The State of Connecticut Commission on the Standardization of the Collection of Evidence in Sexual Assault Investigations found 879 Sexual Assault Evidence Collection Kits sitting on shelves of law enforcement agencies across Connecticut that had never been sent to the State crime lab for testing and analysis. Almost 40% of these kits had been there for more than five years. Each kit represents a victim who came forward in the aftermath of a trauma to undergo an invasive exam in hopes that the evidence collected from their body could lead to the successful arrest and prosecution of a rapist. CONNSACS (now Connecticut Alliance to End Sexual Violence) advocates that all kits should be tested. Victims of sexual violence deserve nothing less.
This report highlights the findings of the State of Connecticut Commission on the Standardization of the Collection of Evidence in Sexual Assault Investigations (Evidence Commission) survey of law enforcement departments across the state of Connecticut to determine the number of sexual assault evidence collection kits (SAKs) that have not been submitted to the Division of Scientific Services Forensic Science Laboratory (State crime lab) for analysis and DNA testing. The total number of kits reported at the time of the survey is 961. Each kit represents a victim who came forward in the aftermath of a trauma to undergo an invasive exam in hopes that the evidence collected from their body could lead to the successful arrest and prosecution of a rapist.Read the Full Report
In July 2015, CONNSACS (now Connecticut Alliance to End Sexual Violence) hosted a ceremonial bill signing for HB 6498 An Act Concerning Evidence in Sexual Assault Cases. Governor Malloy signed the bill into law. The bill mandated that all kits will be delivered by law enforcement to the state crime lab within 10 days of the evidence collection and that the kit must be analyzed and tested by the lab within 60 days. By signing this new bill into law, Connecticut joined a handful of states that have passed legislation with clear time-frames for kit testing.
In addition, during the bill signing ceremony, Governor Malloy announced that he would appoint a statewide, multidisciplinary working group to determine why Connecticut has a sexual assault evidence collection kit backlog and what measures we can take to improve Connecticut’s response to victims of sexual violence and to ensure that there will not be a backlog in the future.
Connecticut Sexual Assault Crisis Services
FOR IMMEDIATE RELEASE:
Thursday, September 10, 2015
CONTACT: Deb Heinrich, Director of Public Policy and Communication
CONNSACS Celebrates $1.4M DOJ Grant Award to the State of Connecticut to Help Address Its Sexual Assault Evidence Collection Kit Backlog
Hartford – Connecticut Sexual Assault Crisis Services (CONNSACS) celebrated the news today that the State of Connecticut was awarded $1.4M in federal grant money to help address its sexual assault evidence collection kit backlog. The grant award was announced today at a press conference attended by Vice President Biden and activist and television personality Mariska Hargitay who founded the Joyful Heart Foundation in New York.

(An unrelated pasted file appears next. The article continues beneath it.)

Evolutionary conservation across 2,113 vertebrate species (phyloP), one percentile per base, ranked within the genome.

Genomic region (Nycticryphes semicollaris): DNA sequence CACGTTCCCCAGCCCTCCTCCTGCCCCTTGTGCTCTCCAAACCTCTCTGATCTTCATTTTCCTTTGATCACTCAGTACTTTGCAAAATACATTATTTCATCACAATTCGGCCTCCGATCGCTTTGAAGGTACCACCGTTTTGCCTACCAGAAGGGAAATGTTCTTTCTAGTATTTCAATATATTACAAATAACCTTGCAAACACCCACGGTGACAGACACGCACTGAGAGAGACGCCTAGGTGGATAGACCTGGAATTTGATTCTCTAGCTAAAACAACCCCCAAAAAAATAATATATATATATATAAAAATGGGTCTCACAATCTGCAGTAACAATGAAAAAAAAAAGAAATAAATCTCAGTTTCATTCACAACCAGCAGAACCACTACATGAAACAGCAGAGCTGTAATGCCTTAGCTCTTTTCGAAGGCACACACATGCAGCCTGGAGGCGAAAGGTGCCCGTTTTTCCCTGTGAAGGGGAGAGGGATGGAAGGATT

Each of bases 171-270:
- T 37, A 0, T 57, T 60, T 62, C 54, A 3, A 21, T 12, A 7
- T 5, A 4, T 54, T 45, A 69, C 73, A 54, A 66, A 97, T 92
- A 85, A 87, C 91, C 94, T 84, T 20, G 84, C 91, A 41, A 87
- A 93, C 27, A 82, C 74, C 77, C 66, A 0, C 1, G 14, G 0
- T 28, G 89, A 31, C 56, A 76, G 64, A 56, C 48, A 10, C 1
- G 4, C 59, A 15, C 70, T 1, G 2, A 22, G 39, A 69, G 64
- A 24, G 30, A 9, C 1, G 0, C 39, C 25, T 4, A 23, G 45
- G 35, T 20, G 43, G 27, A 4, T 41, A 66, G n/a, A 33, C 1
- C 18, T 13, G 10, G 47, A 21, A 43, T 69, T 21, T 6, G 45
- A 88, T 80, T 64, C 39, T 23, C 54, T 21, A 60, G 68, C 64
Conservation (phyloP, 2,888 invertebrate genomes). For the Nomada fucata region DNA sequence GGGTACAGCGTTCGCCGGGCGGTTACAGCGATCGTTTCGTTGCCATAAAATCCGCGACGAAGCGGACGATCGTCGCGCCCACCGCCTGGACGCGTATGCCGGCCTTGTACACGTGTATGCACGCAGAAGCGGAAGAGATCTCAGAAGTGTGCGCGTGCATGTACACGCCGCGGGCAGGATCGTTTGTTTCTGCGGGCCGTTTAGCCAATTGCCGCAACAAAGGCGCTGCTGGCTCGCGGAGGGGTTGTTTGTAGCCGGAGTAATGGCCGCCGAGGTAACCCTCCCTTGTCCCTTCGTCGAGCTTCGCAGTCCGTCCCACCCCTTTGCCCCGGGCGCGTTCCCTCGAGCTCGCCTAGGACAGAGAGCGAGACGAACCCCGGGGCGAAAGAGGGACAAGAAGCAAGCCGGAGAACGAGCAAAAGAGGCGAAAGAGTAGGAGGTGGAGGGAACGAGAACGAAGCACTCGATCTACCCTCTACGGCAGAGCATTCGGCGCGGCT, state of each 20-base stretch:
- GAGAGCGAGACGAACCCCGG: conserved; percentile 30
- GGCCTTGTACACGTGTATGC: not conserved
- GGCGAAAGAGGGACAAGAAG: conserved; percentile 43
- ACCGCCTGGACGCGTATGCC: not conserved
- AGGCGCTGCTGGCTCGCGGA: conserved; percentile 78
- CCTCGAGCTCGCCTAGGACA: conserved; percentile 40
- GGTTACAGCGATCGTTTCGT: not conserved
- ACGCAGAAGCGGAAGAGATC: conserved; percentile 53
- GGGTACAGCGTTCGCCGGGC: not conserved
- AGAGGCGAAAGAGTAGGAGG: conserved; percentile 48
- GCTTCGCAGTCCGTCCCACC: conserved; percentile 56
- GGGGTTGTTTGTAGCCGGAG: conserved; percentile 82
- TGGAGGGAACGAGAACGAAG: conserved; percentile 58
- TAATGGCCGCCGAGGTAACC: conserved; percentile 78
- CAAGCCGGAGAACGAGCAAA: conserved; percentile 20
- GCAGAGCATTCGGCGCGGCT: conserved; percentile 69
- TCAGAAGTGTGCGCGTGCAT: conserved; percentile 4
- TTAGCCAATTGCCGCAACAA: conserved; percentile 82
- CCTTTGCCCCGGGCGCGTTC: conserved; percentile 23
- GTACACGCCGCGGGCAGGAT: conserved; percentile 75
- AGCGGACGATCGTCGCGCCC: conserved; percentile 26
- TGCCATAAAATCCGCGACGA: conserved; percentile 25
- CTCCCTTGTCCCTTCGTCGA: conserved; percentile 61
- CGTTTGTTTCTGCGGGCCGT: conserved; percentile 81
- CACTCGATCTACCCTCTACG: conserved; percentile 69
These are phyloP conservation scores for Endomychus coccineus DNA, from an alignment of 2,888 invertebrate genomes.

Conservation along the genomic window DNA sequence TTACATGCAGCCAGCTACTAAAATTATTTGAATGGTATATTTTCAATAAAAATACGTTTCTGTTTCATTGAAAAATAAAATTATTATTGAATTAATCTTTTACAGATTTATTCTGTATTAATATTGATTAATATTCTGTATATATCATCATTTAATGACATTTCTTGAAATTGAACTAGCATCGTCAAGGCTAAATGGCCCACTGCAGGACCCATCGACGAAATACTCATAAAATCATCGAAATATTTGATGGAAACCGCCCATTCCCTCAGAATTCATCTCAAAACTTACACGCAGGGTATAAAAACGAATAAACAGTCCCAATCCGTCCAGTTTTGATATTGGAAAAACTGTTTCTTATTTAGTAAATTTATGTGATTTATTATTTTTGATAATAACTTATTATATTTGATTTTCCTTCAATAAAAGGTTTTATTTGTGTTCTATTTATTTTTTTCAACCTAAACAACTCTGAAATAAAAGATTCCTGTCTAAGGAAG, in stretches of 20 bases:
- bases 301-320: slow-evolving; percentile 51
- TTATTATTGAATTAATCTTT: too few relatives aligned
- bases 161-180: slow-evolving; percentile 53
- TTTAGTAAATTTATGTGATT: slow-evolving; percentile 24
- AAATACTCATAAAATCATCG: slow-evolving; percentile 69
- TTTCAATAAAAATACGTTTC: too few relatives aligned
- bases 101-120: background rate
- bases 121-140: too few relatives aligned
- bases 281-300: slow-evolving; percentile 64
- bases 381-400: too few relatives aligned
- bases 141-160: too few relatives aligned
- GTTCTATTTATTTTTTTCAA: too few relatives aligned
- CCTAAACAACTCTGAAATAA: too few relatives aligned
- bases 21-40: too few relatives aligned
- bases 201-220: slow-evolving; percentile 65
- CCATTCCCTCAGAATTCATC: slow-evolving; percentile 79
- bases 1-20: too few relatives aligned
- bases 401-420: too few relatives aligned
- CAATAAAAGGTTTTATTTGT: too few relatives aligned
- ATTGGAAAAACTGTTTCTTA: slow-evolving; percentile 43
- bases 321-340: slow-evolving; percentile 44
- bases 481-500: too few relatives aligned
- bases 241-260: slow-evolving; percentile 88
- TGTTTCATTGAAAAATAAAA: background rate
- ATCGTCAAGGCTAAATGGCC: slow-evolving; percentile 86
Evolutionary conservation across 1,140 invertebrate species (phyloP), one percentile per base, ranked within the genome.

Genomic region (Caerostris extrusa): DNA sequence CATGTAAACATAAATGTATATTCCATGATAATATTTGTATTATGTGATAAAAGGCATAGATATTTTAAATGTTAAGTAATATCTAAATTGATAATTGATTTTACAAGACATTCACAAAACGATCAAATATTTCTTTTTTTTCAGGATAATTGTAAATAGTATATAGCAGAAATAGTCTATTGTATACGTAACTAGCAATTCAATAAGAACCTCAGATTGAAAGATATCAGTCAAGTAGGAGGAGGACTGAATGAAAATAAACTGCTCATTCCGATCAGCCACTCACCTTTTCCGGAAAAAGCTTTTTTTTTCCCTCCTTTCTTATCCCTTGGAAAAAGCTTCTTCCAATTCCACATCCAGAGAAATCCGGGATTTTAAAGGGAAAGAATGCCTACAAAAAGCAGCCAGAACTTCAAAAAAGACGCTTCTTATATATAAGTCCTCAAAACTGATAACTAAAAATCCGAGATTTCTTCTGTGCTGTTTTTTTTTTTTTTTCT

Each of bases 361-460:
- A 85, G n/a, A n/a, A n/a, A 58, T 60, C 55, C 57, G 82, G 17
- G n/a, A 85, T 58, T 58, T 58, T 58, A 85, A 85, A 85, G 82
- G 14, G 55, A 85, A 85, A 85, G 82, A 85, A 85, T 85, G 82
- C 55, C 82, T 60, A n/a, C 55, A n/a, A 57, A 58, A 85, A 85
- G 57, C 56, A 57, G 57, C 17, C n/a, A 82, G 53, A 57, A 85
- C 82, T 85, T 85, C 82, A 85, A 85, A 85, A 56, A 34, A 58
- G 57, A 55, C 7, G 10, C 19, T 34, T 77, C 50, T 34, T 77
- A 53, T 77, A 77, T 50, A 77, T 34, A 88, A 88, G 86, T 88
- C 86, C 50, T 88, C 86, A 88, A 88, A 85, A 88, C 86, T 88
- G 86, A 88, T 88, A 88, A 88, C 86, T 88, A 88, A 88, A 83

“What welcome news for survivors of sexual violence and the victim advocates that stand with them,” said Laura Cordes, Executive Director of CONNSACS. “This funding will help our state to rapidly eliminate the backlog of nearly 900 untested sexual assault evidence collection kits. Testing each kit is a vital step toward providing justice for survivors and will undoubtedly improve the state’s ability to identify and hold offenders accountable for their crimes.”
The District Attorney of New York and the Bureau of Justice Assistance of the United States Department of Justice earmarked almost $80 million of funding to address kit backlogs across the country and announced awardees in twenty states today. They expect the funding to help test over 70,000 kits.
This summer, CONNSACS released a report based on a survey of police departments across Connecticut that identified 879 sexual assault evidence collection kits that were held in storage at police departments and never turned in to the State crime lab for processing, many for more than five years.
In a press conference at CONNSACS in July, standing with advocates and representatives from state government and law enforcement, Governor Malloy pledged to test all backlogged kits and to create a statewide working group to identify why kits were backlogged and how to ensure that Connecticut does not see another backlog in the future.
The National Sexual Assault Kit Initiative, a competitive grant program administered by the Justice Department’s Bureau of Justice Assistance (BJA), supports the comprehensive reform of jurisdictions’ approaches to evidence found in sexual assault kits that have never been submitted to a crime laboratory for testing. The goals of the initiative are to create a coordinated community response that ensures just resolution to these cases whenever possible through a victim-centered approach, as well as to build jurisdictions’ capacity to prevent conditions that lead to high numbers of untested kits.
All DOJ grantees must implement the three elements of an evidence-based approach that requires jurisdictions to: perform a comprehensive inventory of all backlogged kits in their custody, create a Multidisciplinary Working Group (including law enforcement, forensic medical and laboratory personnel, prosecutors, and victim advocates) to address the issue of untested SAKs and the resulting cases, and designate a Site Coordinator to oversee the initiative’s implementation.
Connecticut Sexual Assault Crisis Services is the statewide coalition of Connecticut’s nine community-based rape crisis programs. Our mission is to end sexual violence and ensure high-quality, comprehensive, and culturally-competent sexual assault victim services.